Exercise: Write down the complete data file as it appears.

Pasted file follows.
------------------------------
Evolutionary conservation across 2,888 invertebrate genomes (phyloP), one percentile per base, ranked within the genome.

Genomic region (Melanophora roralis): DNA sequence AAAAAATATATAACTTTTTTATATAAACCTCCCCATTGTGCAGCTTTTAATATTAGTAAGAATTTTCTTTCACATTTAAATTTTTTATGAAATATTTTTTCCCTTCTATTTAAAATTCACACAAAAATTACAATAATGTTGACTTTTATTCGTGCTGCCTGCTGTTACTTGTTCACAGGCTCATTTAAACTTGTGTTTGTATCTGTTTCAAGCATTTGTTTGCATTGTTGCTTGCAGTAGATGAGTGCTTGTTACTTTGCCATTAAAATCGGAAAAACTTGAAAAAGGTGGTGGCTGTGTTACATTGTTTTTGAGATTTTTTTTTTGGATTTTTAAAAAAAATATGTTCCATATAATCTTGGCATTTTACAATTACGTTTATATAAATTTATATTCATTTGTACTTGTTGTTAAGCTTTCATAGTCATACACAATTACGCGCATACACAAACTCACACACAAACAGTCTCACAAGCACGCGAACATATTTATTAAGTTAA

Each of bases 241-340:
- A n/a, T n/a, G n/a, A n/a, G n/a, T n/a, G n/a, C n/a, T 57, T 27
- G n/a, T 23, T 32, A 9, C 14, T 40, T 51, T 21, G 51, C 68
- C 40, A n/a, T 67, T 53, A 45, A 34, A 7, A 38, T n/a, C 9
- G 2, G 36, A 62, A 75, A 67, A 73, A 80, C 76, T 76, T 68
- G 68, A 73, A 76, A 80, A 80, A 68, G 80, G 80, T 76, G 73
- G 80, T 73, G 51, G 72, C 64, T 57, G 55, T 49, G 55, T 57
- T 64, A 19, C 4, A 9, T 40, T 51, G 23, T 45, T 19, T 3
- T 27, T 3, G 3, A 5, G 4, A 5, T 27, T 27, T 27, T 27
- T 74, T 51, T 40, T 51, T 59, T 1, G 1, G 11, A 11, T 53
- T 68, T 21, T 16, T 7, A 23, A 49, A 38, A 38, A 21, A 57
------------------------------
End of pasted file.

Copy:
Evolutionary conservation across 2,888 invertebrate genomes (phyloP), one percentile per base, ranked within the genome.

Genomic region (Melanophora roralis): DNA sequence AAAAAATATATAACTTTTTTATATAAACCTCCCCATTGTGCAGCTTTTAATATTAGTAAGAATTTTCTTTCACATTTAAATTTTTTATGAAATATTTTTTCCCTTCTATTTAAAATTCACACAAAAATTACAATAATGTTGACTTTTATTCGTGCTGCCTGCTGTTACTTGTTCACAGGCTCATTTAAACTTGTGTTTGTATCTGTTTCAAGCATTTGTTTGCATTGTTGCTTGCAGTAGATGAGTGCTTGTTACTTTGCCATTAAAATCGGAAAAACTTGAAAAAGGTGGTGGCTGTGTTACATTGTTTTTGAGATTTTTTTTTTGGATTTTTAAAAAAAATATGTTCCATATAATCTTGGCATTTTACAATTACGTTTATATAAATTTATATTCATTTGTACTTGTTGTTAAGCTTTCATAGTCATACACAATTACGCGCATACACAAACTCACACACAAACAGTCTCACAAGCACGCGAACATATTTATTAAGTTAA

Each of bases 241-340:
- A n/a, T n/a, G n/a, A n/a, G n/a, T n/a, G n/a, C n/a, T 57, T 27
- G n/a, T 23, T 32, A 9, C 14, T 40, T 51, T 21, G 51, C 68
- C 40, A n/a, T 67, T 53, A 45, A 34, A 7, A 38, T n/a, C 9
- G 2, G 36, A 62, A 75, A 67, A 73, A 80, C 76, T 76, T 68
- G 68, A 73, A 76, A 80, A 80, A 68, G 80, G 80, T 76, G 73
- G 80, T 73, G 51, G 72, C 64, T 57, G 55, T 49, G 55, T 57
- T 64, A 19, C 4, A 9, T 40, T 51, G 23, T 45, T 19, T 3
- T 27, T 3, G 3, A 5, G 4, A 5, T 27, T 27, T 27, T 27
- T 74, T 51, T 40, T 51, T 59, T 1, G 1, G 11, A 11, T 53
- T 68, T 21, T 16, T 7, A 23, A 49, A 38, A 38, A 21, A 57